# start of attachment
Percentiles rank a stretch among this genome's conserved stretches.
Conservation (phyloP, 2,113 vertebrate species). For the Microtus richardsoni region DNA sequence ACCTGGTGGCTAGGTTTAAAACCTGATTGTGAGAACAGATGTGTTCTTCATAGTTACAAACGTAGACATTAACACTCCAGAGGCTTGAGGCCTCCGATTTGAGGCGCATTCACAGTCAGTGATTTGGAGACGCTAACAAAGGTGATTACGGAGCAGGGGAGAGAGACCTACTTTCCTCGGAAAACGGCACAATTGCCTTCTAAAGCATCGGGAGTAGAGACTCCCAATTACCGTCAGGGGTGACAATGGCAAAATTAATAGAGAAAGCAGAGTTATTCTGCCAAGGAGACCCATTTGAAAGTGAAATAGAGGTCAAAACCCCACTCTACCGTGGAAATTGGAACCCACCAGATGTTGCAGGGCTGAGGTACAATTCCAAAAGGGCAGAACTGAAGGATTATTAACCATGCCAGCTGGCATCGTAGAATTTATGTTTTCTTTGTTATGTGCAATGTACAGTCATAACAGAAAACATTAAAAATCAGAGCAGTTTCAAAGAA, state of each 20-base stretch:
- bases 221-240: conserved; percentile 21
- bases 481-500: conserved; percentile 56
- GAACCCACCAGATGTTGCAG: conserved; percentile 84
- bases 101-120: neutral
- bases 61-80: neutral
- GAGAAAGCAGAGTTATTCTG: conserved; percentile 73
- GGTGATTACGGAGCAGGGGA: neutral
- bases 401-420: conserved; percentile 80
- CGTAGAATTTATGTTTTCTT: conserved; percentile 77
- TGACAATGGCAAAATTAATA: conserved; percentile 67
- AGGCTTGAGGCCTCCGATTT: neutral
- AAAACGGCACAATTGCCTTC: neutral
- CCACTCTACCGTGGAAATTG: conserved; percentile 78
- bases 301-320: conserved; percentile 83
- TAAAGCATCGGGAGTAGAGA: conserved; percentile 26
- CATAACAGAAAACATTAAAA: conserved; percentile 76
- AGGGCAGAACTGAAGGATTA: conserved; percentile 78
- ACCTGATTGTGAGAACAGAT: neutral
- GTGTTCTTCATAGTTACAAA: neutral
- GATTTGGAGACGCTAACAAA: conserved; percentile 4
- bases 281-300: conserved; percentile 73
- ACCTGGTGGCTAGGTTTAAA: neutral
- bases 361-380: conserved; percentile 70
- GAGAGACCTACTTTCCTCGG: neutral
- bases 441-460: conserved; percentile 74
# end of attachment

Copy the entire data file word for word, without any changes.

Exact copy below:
Percentiles rank a stretch among this genome's conserved stretches.
Conservation (phyloP, 2,113 vertebrate species). For the Microtus richardsoni region DNA sequence ACCTGGTGGCTAGGTTTAAAACCTGATTGTGAGAACAGATGTGTTCTTCATAGTTACAAACGTAGACATTAACACTCCAGAGGCTTGAGGCCTCCGATTTGAGGCGCATTCACAGTCAGTGATTTGGAGACGCTAACAAAGGTGATTACGGAGCAGGGGAGAGAGACCTACTTTCCTCGGAAAACGGCACAATTGCCTTCTAAAGCATCGGGAGTAGAGACTCCCAATTACCGTCAGGGGTGACAATGGCAAAATTAATAGAGAAAGCAGAGTTATTCTGCCAAGGAGACCCATTTGAAAGTGAAATAGAGGTCAAAACCCCACTCTACCGTGGAAATTGGAACCCACCAGATGTTGCAGGGCTGAGGTACAATTCCAAAAGGGCAGAACTGAAGGATTATTAACCATGCCAGCTGGCATCGTAGAATTTATGTTTTCTTTGTTATGTGCAATGTACAGTCATAACAGAAAACATTAAAAATCAGAGCAGTTTCAAAGAA, state of each 20-base stretch:
- bases 221-240: conserved; percentile 21
- bases 481-500: conserved; percentile 56
- GAACCCACCAGATGTTGCAG: conserved; percentile 84
- bases 101-120: neutral
- bases 61-80: neutral
- GAGAAAGCAGAGTTATTCTG: conserved; percentile 73
- GGTGATTACGGAGCAGGGGA: neutral
- bases 401-420: conserved; percentile 80
- CGTAGAATTTATGTTTTCTT: conserved; percentile 77
- TGACAATGGCAAAATTAATA: conserved; percentile 67
- AGGCTTGAGGCCTCCGATTT: neutral
- AAAACGGCACAATTGCCTTC: neutral
- CCACTCTACCGTGGAAATTG: conserved; percentile 78
- bases 301-320: conserved; percentile 83
- TAAAGCATCGGGAGTAGAGA: conserved; percentile 26
- CATAACAGAAAACATTAAAA: conserved; percentile 76
- AGGGCAGAACTGAAGGATTA: conserved; percentile 78
- ACCTGATTGTGAGAACAGAT: neutral
- GTGTTCTTCATAGTTACAAA: neutral
- GATTTGGAGACGCTAACAAA: conserved; percentile 4
- bases 281-300: conserved; percentile 73
- ACCTGGTGGCTAGGTTTAAA: neutral
- bases 361-380: conserved; percentile 70
- GAGAGACCTACTTTCCTCGG: neutral
- bases 441-460: conserved; percentile 74